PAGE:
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COMN 1000 (38)
Chapter 6&10

Grossberg et al Chapter 6 & 10 Summary
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Department
Communication Studies
Course
COMN 1000
Professor
Joan Steigerwald
Semester
Fall

Description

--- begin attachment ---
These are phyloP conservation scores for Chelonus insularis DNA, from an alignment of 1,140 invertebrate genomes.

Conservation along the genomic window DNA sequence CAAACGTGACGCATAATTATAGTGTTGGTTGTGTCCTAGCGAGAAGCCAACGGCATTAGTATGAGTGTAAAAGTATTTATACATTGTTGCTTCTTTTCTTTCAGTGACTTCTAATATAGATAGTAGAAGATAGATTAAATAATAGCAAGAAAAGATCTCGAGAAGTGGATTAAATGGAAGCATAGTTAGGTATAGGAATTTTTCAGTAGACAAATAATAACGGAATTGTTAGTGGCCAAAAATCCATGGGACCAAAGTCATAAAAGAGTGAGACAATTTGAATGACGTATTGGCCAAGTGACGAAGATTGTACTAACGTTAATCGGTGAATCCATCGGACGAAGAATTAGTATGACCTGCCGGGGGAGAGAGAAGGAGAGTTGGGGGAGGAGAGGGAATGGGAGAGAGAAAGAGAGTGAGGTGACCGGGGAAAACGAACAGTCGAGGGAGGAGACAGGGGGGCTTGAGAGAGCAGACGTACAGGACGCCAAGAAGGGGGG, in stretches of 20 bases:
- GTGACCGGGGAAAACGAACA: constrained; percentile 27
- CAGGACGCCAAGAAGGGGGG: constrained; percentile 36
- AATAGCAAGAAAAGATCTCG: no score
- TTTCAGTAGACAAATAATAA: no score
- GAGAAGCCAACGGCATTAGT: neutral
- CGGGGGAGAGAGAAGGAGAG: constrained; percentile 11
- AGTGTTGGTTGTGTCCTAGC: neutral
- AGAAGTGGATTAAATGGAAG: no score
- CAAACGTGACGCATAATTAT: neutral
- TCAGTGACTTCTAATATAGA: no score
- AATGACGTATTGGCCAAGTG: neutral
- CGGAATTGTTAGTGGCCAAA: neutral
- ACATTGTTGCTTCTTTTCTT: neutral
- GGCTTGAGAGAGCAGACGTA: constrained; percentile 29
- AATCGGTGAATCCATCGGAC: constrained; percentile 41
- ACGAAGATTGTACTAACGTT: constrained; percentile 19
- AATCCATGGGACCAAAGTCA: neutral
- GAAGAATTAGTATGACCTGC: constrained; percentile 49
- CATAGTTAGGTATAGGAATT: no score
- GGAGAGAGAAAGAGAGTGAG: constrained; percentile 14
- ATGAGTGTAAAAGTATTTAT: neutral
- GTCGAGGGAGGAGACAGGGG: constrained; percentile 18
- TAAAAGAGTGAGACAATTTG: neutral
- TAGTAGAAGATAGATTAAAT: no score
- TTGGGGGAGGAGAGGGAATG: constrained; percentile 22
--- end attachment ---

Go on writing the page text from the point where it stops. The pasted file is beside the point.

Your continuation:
SUMMARY By: Aida S & Kaeana R Chapter 6 - The Interpretation of Meaning Considering ways to analyze and interpret the messages or texts of media in all their diverse forms. Interpretation and the Author Transmission model: sender  sends  message  receiver  receives  However, the author’s intended meaning is not always perceived by the audience  Usually, it is hard to pinpoint the real author of a given text Techniques of Interpretation Narrative Analysis  Personal values and beliefs through the stories people tell  Story (Content), Discourse (the way the story’s told), Time (organization of events within the story) Genre Theory  Different categories based off what’s presented in texts/ films  Constrain the content making it difficult for writers/ directors to innovate Semiotics  Connotation – chains of meanings that are established  chains become codes that then structure future texts and interpretations  Syntagm (Horizontal)– organization of signs connected in time and space  Paradigm (Vertical) – describes potential substitutions rather than what is actually in the text  Commutation test – asks whether a difference makes a difference – if this were changed, how would the meaning of the text be different? Content Analysis  Systematic and objective method of describing the manifest or surface content of a text  Defining categories based off various elements described in the text Analysis of Visual Texts  Semiotics is useful in visual analysis, people often assume visual images represent real life  Important to analyze themes, symbols, structure, content and “mise-en-scene” (setup of the scene)  Editing is important in visual texts  Continuity Editing: Editing visual texts to ensure a logical sequence  Power making: who makes meaning? Who is entitled to make meaning? Who makes this text apparently mean that? Who are they and why do they have this ability? Chapter 10 – Media and Behavior Behavior is an active area for communications dealing with the behavioral influences of new media technology Limited effects model: Media  Personality characteristics, social situations, general climates, culture  Behavior Behavioral Effects Types of effects  Three components of persuasion: Cognitive (Intellectual/ Knowledge), Affective (Emotional/ Evaluative), Conative (Intentional/ Behavioral)  Media messages can be separated into intended (manifest: open/overt) or unintended (latent: hidden/covert) consequences  manifest: encourage audience to buy product  latent: making the product seem desirable through underlying envy  Media can lead to intended, unintended, and minor changes as well as facilitate, reinforce, and prevent changes  Behavior making on three different time scales short-term, intermediate-term, lon
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